Build Smallest Android App (6KB) From Scratch

By Ajin Asokan in Blog . 6 min read
Sep 24, 2016

Build Smallest Android App? Why? You may ask. Many developers write Android app development tutorials. The first tutorial will be of course the world famous “Hello World”. When I built my first Android app following such a tutorial I was confused a little bit about the output.

In every other programming language and platform I have tried (I have tried many, but I’m not an expert) the output of the Hello World was typically very small. Most of them were even less than 100 KB. But Android was totally different. The output APK was more than 1 MB and after installation there was an explosion.

From my experiences a good software product will be comparatively small in size. It will have low memory consumption, error free performance and very straight forward and consistent UI and UX. It won’t require a documentation. So why such a simple app violates the first two things?

I reverse engineered the APK file and made a deeper look into it. I figured it out that the additional things in the APK were for the compatibility of material design and other functionalities across all the Android versions. Google calls this library as AppCompat.

So can I build an app without AppCompat so that the size of APK will be the least possible? Yes. But the app will look ugly and inconsistent across different versions of Android. You can make it better with some hard work though. But it will be difficult for a beginner. On the other hand it will be the best idea for starting to learn Android app development from zero. So I would like to share this with you.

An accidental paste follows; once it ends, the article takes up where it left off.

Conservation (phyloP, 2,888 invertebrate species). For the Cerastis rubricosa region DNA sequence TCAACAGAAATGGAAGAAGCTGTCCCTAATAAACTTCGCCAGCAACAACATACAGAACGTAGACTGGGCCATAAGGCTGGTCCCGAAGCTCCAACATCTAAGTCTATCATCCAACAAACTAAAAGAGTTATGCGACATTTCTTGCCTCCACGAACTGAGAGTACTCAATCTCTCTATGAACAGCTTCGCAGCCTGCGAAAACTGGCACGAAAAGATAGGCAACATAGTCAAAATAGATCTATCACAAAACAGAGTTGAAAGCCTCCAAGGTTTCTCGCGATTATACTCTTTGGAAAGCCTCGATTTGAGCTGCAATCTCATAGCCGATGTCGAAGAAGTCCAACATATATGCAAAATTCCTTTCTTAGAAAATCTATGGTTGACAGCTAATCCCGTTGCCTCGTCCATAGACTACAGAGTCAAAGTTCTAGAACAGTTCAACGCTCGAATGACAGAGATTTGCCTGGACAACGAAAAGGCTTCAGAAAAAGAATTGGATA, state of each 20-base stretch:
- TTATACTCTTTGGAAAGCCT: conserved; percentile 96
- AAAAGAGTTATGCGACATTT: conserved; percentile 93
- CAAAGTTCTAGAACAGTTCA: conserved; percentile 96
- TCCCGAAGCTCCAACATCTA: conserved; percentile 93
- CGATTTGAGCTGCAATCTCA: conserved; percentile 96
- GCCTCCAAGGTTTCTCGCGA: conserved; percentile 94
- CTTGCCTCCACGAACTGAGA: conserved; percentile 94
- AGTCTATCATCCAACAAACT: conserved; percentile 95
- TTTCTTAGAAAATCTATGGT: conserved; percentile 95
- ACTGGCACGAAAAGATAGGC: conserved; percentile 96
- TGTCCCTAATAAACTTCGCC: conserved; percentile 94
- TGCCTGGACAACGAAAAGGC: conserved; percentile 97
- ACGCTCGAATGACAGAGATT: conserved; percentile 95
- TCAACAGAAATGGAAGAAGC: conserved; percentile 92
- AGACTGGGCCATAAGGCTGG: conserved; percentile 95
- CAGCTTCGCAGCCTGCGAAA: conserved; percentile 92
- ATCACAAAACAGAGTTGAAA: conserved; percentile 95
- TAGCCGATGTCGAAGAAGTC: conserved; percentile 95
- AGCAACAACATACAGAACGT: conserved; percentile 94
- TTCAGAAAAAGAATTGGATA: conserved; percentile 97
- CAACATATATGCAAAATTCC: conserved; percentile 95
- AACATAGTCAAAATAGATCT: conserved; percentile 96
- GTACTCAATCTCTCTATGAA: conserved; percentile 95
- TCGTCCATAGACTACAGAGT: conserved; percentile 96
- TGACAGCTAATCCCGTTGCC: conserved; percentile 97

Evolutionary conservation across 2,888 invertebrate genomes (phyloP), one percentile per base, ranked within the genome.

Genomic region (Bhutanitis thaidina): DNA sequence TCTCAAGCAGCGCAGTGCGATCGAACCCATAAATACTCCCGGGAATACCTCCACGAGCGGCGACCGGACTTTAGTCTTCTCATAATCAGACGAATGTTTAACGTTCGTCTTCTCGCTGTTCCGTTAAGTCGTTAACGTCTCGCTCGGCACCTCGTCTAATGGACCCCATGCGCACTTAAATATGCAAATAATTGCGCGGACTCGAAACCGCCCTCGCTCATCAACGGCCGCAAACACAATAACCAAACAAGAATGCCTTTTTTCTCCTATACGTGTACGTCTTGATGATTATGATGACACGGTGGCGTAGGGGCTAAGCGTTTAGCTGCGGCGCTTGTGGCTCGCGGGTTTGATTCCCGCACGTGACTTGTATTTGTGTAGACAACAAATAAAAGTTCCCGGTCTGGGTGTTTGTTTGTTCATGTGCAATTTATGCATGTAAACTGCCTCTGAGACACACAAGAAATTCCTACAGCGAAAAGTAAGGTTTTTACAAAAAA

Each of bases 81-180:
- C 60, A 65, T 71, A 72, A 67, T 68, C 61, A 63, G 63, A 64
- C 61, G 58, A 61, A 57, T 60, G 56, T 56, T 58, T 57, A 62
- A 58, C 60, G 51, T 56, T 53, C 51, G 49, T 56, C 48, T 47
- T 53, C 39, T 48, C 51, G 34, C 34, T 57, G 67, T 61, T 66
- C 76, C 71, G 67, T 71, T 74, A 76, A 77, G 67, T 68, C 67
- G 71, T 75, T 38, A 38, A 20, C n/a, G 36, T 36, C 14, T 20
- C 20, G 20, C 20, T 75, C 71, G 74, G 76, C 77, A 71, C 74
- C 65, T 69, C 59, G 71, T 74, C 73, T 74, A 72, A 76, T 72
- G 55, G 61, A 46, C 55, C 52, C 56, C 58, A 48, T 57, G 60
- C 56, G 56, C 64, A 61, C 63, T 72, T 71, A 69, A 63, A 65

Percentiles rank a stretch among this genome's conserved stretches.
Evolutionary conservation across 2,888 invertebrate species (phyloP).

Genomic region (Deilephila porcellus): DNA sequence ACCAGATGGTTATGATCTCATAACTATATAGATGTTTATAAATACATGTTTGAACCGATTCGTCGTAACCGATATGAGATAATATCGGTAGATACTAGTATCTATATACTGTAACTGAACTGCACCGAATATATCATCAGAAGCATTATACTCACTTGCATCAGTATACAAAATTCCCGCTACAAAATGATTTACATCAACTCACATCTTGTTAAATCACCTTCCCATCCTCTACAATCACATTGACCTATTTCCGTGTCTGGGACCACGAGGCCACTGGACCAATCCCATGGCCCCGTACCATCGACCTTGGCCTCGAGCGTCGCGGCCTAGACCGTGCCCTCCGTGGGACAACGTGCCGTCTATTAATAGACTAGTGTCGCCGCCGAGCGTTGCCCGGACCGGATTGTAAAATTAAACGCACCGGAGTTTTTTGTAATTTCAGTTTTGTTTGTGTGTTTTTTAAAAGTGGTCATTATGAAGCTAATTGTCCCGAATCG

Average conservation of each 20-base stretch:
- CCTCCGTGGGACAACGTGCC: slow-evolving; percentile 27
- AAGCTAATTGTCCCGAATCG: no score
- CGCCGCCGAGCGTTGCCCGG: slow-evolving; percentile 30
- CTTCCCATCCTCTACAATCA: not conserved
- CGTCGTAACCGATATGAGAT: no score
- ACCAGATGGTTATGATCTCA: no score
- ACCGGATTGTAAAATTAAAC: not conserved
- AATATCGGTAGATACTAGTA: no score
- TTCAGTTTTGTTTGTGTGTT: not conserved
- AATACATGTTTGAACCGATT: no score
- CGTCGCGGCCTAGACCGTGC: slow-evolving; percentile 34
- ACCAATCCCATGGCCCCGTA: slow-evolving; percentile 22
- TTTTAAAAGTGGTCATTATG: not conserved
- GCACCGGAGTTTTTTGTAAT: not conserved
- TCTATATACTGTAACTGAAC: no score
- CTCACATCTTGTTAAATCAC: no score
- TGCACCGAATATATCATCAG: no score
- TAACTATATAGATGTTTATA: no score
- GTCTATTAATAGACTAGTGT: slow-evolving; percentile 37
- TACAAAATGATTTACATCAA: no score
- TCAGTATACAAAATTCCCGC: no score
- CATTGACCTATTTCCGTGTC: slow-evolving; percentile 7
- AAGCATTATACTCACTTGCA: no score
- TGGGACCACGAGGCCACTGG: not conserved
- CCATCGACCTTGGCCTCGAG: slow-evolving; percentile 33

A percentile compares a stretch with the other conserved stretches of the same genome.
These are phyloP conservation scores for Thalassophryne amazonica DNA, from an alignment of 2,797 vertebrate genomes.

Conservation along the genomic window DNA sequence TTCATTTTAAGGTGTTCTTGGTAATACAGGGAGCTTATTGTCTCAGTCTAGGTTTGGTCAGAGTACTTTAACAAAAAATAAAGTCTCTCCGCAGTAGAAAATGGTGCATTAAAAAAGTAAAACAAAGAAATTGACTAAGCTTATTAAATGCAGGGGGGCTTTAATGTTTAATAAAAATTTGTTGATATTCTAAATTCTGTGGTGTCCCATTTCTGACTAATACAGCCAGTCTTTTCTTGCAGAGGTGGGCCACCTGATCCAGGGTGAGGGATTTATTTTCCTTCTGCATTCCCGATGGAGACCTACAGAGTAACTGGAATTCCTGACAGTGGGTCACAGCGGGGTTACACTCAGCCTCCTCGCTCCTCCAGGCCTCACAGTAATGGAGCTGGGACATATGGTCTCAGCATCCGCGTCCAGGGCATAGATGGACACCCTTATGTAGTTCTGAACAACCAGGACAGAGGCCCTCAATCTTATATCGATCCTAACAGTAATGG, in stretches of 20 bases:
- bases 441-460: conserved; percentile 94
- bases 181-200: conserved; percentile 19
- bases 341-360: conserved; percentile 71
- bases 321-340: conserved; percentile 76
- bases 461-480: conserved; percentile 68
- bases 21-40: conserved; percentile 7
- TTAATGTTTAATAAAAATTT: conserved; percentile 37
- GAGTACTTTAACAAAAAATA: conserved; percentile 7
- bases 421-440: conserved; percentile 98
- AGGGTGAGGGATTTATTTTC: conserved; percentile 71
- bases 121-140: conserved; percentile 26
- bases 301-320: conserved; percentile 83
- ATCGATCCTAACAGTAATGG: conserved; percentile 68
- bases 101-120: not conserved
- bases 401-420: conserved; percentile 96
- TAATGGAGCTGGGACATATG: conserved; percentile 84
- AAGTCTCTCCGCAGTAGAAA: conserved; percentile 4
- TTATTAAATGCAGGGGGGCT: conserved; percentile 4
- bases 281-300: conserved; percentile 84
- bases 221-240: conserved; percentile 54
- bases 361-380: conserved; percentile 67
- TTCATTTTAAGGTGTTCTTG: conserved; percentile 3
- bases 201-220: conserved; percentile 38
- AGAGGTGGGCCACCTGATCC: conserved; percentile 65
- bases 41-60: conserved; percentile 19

So first create files and directories in the following structure:

    |    |--layout
    |           |--activity_main.xml
    |   |--com
    |       |--myapp
    |              |--MainActivity.java

Now add add contents to the files as follows.

<?xml version="1.0" encoding="utf-8"?>
<LinearLayout xmlns:android="http://schemas.android.com/apk/res/android"
    android:orientation="vertical" android:layout_width="match_parent"

        android:text="Hello World"/>


This is the XML file that describes the user interface of app. You can see that there is a LinearLayout which shows elements in the interface one after another. And its orientation is vertical. That means its sub elements will be arranged one below the other. Its width and height is set to match_parent which is self explanatory. It will have the width and height of the screen.

There is a TextView component inside LinearLayout. It is used to show strings in the interface. Here it prints the text parameter value which is Hello World. Its width is set to matchparent so it will stretch to the width of LinearLayout. Its height is set to wrapcontent. This sets the height according to the size of its content which is the string.


package com.myapp;

import android.app.Activity;
import android.os.Bundle;

public class MainActivity extends Activity {

    public void onCreate(Bundle savedInstanceState) {



This is the java code of our app. This is for only one activity – MainActivity. Activity is a window, like in Windows. For eg: login, register, splash screen, main content, settings etc. are different activities in Facebook app. At a time only one activity will be live. When an activity is launched onCreate method is called. Inside it you can see a function setContentView. It takes R.layout.activitymain as input. That is our user interface. That means this command will load the user interface defined in activitymain.xml and show it to user.


<manifest xmlns:android="http://schemas.android.com/apk/res/android"

            android:label="AppNameInLauncher" >

                <action android:name="android.intent.action.MAIN" />
                <category android:name="android.intent.category.LAUNCHER"/>